Wednesday, January 30, 2008
Thank you so, so much to all of your for your congratulations and your support. Got ideas, suggestions, thoughts? Email me, for goodness' sake -- I'd love to hear from you! (Forgive me if it's mercenary to mention it again, but the one thing still standing between me and opening the bookstore doors is capital -- I'm looking for grants, loans, or any other creative means of pulling it all together, so if you have any suggestions in that regard, I'll probably be interested.)
Anyway, the congratulations keep coming -- from friends and strangers, many of whom think I should open the bookstore in their Brooklyn neighborhood! It's fantastic to know there are so many folks longing for a bookstore out there.
I was curious about how everyone was hearing about the news, and so I admit, I did that vaguely shameful thing authors often resort to -- I Googled myself. And here's who's writing about it (forgive the self-absorption -- it's kind of just for my records):
Chad Post (formerly of Dalkey Archive) in Three Percent, his new blog for Open Letter at University of Rochester...
Bookselling This Week had a nice mention, and Karen Schechner is writing up a more in-depth piece to run later this week...
Levi at Litkicks includes it in his roundup...
Shelf Awareness featured it front and center...
P.J. at Books in Northport gave me a bookseller-to-bookseller shoutout...
And Bud Parr at Chekhov's Mistress has a great post about what kind of bookseller he would be (a bit of a cranky one), along with his congratulations about the win...
Which leads me to another great post at BookNinja about George's dream bookstore (Lisa Loeb is involved)...
Inspired by this piece in the Guardian, about Lee Rourke's dream bookstore...
Which is really about two entrepreneurs (like me!) working toward opening The Big Green Bookshop in London, and writing a blog about the process (they've also apparently been bowled over by the publicity from the article). Warning: the blog opens to the tune of "Pleasant Valley Sunday," which I love but you might want to be aware of if you're in a quiet place.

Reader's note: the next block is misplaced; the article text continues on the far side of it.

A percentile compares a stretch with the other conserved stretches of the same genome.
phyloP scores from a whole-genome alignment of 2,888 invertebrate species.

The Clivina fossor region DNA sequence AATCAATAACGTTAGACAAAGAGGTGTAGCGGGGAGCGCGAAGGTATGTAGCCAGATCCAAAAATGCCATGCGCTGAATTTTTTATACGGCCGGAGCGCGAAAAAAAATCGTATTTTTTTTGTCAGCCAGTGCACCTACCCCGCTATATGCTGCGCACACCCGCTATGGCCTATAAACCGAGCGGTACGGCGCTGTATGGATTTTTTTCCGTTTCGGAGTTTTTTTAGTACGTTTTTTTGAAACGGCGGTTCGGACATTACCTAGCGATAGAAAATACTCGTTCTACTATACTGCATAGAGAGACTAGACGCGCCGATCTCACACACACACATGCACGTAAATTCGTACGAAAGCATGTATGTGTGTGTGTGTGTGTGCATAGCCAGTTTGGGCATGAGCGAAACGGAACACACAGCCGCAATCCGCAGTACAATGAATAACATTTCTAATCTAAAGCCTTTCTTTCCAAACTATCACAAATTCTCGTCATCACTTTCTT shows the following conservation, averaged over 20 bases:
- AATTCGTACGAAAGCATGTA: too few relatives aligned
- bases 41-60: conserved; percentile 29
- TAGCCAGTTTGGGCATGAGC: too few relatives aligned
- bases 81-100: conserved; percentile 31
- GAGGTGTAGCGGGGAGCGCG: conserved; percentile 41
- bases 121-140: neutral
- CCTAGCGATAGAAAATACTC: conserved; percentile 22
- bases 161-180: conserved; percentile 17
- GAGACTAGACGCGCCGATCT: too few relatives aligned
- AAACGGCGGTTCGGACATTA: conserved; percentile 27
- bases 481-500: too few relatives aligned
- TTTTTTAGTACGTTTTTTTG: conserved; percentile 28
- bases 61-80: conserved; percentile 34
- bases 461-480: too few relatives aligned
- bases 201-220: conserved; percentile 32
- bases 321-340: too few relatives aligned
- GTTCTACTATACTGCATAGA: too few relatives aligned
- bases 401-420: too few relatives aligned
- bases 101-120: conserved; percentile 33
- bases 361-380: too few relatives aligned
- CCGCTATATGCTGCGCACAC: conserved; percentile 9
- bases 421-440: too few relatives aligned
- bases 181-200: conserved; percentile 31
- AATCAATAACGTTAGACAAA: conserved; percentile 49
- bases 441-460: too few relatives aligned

I love reading all of the literary folks whose dream bookstore resembles that of Bernard Black in Black's Books, a hilarious cancelled BBC sitcom I've been obsessed with lately. Bernard loves drinking wine, reading books, and being left alone, and hates cleaning, anything new, and customers. Obviously he's a terrible bookseller. And as they admit, many of those who dream of the bookstore life aren't really cut out for it. But as my very first bookstore boss used to say, "that's why there are so many books [or jobs] in the world -- so not everyone has to like the same ones." And it doesn't hurt to dream, does it?
Monday, January 28, 2008
The lovely Lori Kauffman of Brookline Booksmith was live blogging from WI3 on her blog, Brookline Blogsmith; check it out for some impressions of Danny Meyer's opening presentation on hospitality vs. service, Gary Hirschberg's bit on saving the world while making a living, some bookseller/librarian conspiring, and Lori's pick of the galleys. And I suspect there's more to come -- the intensity of the programming can make it impossible to find time to blog, so sometimes it's all about the recap afterward.